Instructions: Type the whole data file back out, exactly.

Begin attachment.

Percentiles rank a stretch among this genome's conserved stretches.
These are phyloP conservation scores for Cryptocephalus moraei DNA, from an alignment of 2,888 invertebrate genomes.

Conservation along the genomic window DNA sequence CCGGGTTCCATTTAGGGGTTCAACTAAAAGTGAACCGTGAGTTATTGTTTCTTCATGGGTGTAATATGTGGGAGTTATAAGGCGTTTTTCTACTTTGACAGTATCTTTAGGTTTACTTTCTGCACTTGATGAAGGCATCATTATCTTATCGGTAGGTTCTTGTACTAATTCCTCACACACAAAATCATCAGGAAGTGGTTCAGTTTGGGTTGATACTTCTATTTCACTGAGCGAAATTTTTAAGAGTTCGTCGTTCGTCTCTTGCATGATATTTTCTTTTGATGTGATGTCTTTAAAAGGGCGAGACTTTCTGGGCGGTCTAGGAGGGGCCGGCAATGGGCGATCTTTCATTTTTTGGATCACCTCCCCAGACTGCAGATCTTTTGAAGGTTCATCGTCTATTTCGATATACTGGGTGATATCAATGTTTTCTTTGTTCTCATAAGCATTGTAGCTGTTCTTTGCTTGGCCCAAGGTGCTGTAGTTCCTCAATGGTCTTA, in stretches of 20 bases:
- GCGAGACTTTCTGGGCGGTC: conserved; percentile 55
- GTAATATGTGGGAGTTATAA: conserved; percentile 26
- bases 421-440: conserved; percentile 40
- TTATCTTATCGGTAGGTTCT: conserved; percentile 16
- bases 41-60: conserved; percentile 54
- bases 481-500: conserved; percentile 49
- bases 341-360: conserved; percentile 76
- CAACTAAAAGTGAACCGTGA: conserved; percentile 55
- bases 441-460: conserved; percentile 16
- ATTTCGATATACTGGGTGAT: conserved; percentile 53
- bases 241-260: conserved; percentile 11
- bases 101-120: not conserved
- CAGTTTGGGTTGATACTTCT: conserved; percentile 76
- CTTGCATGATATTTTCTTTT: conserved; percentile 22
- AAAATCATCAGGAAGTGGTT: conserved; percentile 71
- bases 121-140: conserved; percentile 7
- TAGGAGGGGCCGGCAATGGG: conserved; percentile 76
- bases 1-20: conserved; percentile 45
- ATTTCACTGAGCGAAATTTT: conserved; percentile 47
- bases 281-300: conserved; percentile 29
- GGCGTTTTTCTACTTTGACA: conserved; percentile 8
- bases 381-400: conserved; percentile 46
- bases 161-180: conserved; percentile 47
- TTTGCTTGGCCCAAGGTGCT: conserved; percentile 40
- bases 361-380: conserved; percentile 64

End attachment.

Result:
Percentiles rank a stretch among this genome's conserved stretches.
These are phyloP conservation scores for Cryptocephalus moraei DNA, from an alignment of 2,888 invertebrate genomes.

Conservation along the genomic window DNA sequence CCGGGTTCCATTTAGGGGTTCAACTAAAAGTGAACCGTGAGTTATTGTTTCTTCATGGGTGTAATATGTGGGAGTTATAAGGCGTTTTTCTACTTTGACAGTATCTTTAGGTTTACTTTCTGCACTTGATGAAGGCATCATTATCTTATCGGTAGGTTCTTGTACTAATTCCTCACACACAAAATCATCAGGAAGTGGTTCAGTTTGGGTTGATACTTCTATTTCACTGAGCGAAATTTTTAAGAGTTCGTCGTTCGTCTCTTGCATGATATTTTCTTTTGATGTGATGTCTTTAAAAGGGCGAGACTTTCTGGGCGGTCTAGGAGGGGCCGGCAATGGGCGATCTTTCATTTTTTGGATCACCTCCCCAGACTGCAGATCTTTTGAAGGTTCATCGTCTATTTCGATATACTGGGTGATATCAATGTTTTCTTTGTTCTCATAAGCATTGTAGCTGTTCTTTGCTTGGCCCAAGGTGCTGTAGTTCCTCAATGGTCTTA, in stretches of 20 bases:
- GCGAGACTTTCTGGGCGGTC: conserved; percentile 55
- GTAATATGTGGGAGTTATAA: conserved; percentile 26
- bases 421-440: conserved; percentile 40
- TTATCTTATCGGTAGGTTCT: conserved; percentile 16
- bases 41-60: conserved; percentile 54
- bases 481-500: conserved; percentile 49
- bases 341-360: conserved; percentile 76
- CAACTAAAAGTGAACCGTGA: conserved; percentile 55
- bases 441-460: conserved; percentile 16
- ATTTCGATATACTGGGTGAT: conserved; percentile 53
- bases 241-260: conserved; percentile 11
- bases 101-120: not conserved
- CAGTTTGGGTTGATACTTCT: conserved; percentile 76
- CTTGCATGATATTTTCTTTT: conserved; percentile 22
- AAAATCATCAGGAAGTGGTT: conserved; percentile 71
- bases 121-140: conserved; percentile 7
- TAGGAGGGGCCGGCAATGGG: conserved; percentile 76
- bases 1-20: conserved; percentile 45
- ATTTCACTGAGCGAAATTTT: conserved; percentile 47
- bases 281-300: conserved; percentile 29
- GGCGTTTTTCTACTTTGACA: conserved; percentile 8
- bases 381-400: conserved; percentile 46
- bases 161-180: conserved; percentile 47
- TTTGCTTGGCCCAAGGTGCT: conserved; percentile 40
- bases 361-380: conserved; percentile 64